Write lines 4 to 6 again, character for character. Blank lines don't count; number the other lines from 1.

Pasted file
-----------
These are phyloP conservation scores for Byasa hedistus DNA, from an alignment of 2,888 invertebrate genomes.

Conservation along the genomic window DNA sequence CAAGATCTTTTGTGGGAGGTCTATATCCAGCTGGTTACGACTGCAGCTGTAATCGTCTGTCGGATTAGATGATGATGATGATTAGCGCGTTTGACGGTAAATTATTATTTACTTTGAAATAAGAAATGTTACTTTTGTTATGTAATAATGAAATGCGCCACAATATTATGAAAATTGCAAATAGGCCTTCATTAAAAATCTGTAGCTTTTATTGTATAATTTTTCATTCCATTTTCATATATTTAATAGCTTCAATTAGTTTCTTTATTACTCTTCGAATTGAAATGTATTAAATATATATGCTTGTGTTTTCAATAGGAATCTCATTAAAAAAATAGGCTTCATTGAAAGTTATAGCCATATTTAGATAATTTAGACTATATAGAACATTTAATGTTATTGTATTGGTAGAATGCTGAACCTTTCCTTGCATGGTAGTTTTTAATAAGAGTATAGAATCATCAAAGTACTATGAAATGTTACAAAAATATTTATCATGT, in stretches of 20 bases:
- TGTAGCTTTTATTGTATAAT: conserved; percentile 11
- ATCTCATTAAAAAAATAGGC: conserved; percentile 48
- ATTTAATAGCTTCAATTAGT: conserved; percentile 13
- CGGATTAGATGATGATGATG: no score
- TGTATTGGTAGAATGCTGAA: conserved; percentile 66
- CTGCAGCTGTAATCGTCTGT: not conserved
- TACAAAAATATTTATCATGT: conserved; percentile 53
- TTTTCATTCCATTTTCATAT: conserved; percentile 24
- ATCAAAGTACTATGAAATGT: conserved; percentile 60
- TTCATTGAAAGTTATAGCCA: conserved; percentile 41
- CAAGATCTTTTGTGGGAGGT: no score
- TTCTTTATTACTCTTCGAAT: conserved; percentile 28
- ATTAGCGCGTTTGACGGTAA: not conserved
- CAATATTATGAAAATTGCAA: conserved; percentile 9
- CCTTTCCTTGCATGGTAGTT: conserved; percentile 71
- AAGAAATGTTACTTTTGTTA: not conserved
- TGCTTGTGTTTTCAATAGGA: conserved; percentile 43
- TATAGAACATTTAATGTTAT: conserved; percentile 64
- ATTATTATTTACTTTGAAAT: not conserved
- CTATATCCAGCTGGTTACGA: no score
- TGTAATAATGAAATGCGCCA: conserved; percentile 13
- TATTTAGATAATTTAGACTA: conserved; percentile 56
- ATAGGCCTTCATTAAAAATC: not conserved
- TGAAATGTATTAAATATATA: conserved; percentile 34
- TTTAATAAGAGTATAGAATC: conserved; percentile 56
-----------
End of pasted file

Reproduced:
- ATCTCATTAAAAAAATAGGC: conserved; percentile 48
- ATTTAATAGCTTCAATTAGT: conserved; percentile 13
- CGGATTAGATGATGATGATG: no score